Beefy Boxes and Bandwidth Generously Provided by pair Networks
"be consistent"

Re: Checking if your CPAN distributions need to bump their prereq versions (no!)

by tye (Sage)
on Jun 29, 2017 at 02:12 UTC ( [id://1193798] : note . print w/replies, xml ) Need Help??

in reply to Checking if your CPAN distributions need to bump their prereq versions

This sounds like an terrible idea! "Prereq" is short for "prerequisite". It is meant to indicate what version is required for your module to function. It is not meant to indicate which version is the hippest, newest bleeding edge in the repo!

You should specify the oldest possible version of the modules you depend upon. You are supposed to specify the minimal version number, the one that if you can't find one at least that new, then your module can't be installed because it doesn't work with that really old version of the module. A prereq version number does not prevent the installation of a newer version of the module.

Please stop doing this.

- tye        

Replies are listed 'Best First'.
Re^2: Checking if your CPAN distributions need to bump their prereq versions (no!)
by Tux (Canon) on Jun 29, 2017 at 07:16 UTC

    In fact you should do BOTH! State the minimum required and state the recommended version. The latter should have been thoroughly tested.

    Having a lowest supported and a recommended might have a lot of added value to a module. Say that the newest/hippest module adds a feature that can speed up you code by a factor 10, it is worth supporting that with a fallback to the old code if the newest feature is not available.

    You META.yml might then have a section similar to:

    requires: perl: 5.008001 DBI: 1.628 DBD::File: 0.42 SQL::Statement: 1.405 Text::CSV_XS: 1.01 recommends: DBI: 1.636 DBD::File: 0.44 SQL::Statement: 1.412 Text::CSV_XS: 1.31 configure_requires: ExtUtils::MakeMaker: 0 DBI: 1.628 build_requires: Config: 0 test_requires: Test::Harness: 0 Test::More: 0.90 Encode: 0 Cwd: 0 charnames: 0 test_recommends: Test::More: 1.302085

    Enjoy, Have FUN! H.Merijn
Re^2: Checking if your CPAN distributions need to bump their prereq versions (no!)
by stevieb (Canon) on Jun 29, 2017 at 02:17 UTC

    I will review my observation of all of this. It was supposed to be something that showed with *my* distributions had prereqs of *my* software that were behind.

    I had no idea that it would cause such a furor.

    If my WiringPi::API software had issues, why shouldn't I know which other of my dists have that outdated versions of it?

    It's not like it auto-updates or something.

    This distribution simply *informs* you what is out of date. What's the problem with that?

    I should repeat again that the default shows the author's distributions along with their own software that is out of date. You have to go out of your way to see a full blown list of all prereqs outside of one author's scope.

      If you, the author, actually need to update the prereqs for your own modules with every release because your own modules fail if they try to use slightly old versions of your own modules, then imagine how painful it must be for people other than you that try to use your modules. Every single time you release a module they have to change their code because your modules lack any useful backward compatibility?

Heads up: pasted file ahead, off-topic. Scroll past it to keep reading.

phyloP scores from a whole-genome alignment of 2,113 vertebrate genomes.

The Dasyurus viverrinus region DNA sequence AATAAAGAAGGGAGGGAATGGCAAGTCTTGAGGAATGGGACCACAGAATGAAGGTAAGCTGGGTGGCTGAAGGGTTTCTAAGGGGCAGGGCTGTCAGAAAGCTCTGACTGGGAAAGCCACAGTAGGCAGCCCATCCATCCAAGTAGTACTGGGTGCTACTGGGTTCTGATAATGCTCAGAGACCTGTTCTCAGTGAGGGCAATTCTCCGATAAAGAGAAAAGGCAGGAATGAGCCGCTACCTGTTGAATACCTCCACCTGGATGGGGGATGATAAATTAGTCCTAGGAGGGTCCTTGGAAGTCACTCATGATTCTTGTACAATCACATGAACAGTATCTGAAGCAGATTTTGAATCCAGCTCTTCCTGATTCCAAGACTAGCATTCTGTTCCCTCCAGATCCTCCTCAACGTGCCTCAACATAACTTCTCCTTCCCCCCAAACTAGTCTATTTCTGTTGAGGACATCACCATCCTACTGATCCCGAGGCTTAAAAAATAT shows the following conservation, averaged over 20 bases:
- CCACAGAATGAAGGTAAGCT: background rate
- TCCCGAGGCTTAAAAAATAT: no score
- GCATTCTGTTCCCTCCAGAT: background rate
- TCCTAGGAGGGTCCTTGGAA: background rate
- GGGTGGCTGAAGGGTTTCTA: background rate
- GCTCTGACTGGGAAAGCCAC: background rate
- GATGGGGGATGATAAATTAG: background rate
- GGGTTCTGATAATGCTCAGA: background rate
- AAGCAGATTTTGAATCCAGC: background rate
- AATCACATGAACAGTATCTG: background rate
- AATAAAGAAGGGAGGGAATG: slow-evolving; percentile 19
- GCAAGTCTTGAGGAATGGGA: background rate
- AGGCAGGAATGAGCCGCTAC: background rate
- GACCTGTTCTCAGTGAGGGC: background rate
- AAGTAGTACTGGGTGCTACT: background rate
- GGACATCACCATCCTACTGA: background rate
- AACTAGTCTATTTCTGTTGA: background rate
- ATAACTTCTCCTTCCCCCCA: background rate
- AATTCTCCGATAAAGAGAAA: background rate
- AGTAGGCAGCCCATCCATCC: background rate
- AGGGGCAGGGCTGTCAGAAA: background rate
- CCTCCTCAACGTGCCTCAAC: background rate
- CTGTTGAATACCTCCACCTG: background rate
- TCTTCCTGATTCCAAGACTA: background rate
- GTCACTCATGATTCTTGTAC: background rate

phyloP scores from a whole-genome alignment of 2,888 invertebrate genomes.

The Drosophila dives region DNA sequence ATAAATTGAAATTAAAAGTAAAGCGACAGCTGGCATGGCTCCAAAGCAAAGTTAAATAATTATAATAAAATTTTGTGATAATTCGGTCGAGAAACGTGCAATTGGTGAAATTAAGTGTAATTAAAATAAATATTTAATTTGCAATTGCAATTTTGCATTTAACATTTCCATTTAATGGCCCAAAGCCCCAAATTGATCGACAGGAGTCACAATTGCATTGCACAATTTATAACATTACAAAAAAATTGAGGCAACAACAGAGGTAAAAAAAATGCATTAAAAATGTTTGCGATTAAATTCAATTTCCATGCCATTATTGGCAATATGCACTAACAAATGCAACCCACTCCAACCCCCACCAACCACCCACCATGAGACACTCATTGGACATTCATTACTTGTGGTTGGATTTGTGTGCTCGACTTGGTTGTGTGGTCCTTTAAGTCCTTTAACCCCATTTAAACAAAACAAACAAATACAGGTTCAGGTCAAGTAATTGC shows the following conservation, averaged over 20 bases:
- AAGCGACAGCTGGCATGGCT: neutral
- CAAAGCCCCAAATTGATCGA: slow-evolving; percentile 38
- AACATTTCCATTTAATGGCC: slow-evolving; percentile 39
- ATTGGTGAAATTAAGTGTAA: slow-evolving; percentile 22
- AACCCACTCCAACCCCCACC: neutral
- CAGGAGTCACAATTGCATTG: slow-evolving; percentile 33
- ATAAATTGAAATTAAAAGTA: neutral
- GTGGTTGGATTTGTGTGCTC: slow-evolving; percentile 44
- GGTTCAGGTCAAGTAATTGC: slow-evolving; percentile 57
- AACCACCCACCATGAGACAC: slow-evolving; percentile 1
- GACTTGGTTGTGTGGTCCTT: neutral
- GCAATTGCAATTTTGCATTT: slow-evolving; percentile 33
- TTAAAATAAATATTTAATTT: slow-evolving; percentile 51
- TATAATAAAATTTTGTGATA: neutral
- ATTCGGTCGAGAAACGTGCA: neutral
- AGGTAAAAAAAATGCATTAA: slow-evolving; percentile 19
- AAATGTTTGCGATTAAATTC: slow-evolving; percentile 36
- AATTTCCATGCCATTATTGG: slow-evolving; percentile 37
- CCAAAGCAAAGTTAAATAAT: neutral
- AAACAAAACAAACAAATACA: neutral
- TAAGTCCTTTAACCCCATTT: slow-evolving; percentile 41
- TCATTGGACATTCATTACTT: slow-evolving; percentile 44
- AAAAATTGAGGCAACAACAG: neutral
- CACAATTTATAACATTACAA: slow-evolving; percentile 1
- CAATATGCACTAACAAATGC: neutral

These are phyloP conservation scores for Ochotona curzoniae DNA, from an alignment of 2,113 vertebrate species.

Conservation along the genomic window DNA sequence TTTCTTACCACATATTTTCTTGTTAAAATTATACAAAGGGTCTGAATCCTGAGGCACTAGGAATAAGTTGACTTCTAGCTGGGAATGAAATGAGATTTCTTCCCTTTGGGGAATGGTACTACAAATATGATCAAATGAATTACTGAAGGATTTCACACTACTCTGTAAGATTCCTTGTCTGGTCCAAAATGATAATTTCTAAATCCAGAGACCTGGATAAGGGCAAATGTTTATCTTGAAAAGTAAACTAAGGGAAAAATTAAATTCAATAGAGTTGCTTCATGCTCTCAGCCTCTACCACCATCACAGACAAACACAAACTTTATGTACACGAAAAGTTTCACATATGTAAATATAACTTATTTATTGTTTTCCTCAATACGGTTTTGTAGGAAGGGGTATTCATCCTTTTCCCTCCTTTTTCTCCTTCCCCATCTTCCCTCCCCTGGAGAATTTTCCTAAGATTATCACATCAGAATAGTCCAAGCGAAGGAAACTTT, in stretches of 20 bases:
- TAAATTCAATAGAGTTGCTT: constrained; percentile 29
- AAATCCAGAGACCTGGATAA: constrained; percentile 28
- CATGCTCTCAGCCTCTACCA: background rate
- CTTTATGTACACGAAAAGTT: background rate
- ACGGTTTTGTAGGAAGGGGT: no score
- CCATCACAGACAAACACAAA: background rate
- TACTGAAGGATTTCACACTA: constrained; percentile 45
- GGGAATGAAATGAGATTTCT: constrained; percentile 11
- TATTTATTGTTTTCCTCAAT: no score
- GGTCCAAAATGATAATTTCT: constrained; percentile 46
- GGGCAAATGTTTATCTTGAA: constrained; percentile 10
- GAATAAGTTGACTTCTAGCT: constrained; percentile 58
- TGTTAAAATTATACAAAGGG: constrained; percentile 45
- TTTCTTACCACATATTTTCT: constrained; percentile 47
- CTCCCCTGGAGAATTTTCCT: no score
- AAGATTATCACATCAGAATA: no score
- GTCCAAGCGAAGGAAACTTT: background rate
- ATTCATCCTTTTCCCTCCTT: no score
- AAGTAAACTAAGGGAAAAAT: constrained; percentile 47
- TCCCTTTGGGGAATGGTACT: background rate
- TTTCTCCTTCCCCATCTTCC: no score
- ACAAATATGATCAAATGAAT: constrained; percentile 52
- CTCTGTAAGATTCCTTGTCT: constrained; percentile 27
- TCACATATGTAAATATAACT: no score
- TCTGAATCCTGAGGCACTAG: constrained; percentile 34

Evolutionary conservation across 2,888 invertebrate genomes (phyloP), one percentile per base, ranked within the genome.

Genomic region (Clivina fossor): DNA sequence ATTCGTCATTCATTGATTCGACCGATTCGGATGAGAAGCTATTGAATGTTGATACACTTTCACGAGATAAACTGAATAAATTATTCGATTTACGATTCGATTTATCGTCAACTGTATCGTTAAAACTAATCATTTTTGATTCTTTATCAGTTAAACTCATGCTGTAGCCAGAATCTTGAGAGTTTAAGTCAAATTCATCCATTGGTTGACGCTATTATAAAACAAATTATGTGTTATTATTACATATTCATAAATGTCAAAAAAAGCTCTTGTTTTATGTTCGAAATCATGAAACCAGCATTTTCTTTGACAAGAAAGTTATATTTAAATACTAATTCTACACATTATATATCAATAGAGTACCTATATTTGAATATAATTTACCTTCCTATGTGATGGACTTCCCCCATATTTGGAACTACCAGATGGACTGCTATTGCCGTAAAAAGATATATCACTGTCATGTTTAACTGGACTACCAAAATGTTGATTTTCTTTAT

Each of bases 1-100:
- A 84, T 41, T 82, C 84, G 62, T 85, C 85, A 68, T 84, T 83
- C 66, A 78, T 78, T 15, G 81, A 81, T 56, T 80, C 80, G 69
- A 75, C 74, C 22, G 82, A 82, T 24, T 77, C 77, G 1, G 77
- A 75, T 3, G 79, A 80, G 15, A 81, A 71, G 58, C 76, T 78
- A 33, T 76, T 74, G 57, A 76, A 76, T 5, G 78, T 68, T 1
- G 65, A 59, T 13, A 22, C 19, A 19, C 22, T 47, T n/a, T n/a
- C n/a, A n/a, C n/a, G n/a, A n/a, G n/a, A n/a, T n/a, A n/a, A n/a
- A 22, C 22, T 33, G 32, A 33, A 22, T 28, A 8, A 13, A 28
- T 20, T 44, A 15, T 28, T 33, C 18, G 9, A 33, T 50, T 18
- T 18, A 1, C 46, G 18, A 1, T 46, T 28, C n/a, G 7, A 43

Modules should be modular. That is where the name comes from. Modular code has a defined, narrow interface. Part of the point of the interface being narrow is so that it can also be stable.

      You should endeavor to support your own modules being able to work with older (and newer) versions of your own modules. This exercise will help you to better define and to narrow the interfaces that your modules expose.

      - tye        

        They don't fail per-se, unless of course a bug is found.

        I also add new functionality relatively frequently to a base API wrapper that is needed by multiple other distributions. To ship the new functionality out, it's nice to run one command to let me know which other dists are at which, so I know whether they need to be updated to use said new functionality or not.

        It gets more complex when these modules can be brought in by one distribution, or used individually. If for instance the API wrapper module gets added to it a new feature for I2C, obviously I want the I2C distribution that uses that to be updated. I may have also made changes to a part of the SPI code or whatever. Listing out what modules are behind is a good way to understand what is what.

        My interfaces are definitely very consistent; I wrote this software to inform me of where I may be lagging behind, and which modules would benefit from a prereq bump. Combined with my auto CI software that tests *all* reverse dependencies of each module (mine and others), I can 100% ensure that external authors' dists will continue to work as well as my own. If my tests fail, I review everything as to what broke, why it broke, and take corrective action.

        In this way, I am certain that I haven't broke other modules of mine, other modules of others, and modules of others who use the others (or my) distributions.

        It's a pretty sure fire way to ensure the whole CPAN river stays sane.

        Curious... do you have any knowledge of other Perl authors who test the whole river each time they go to make a new release?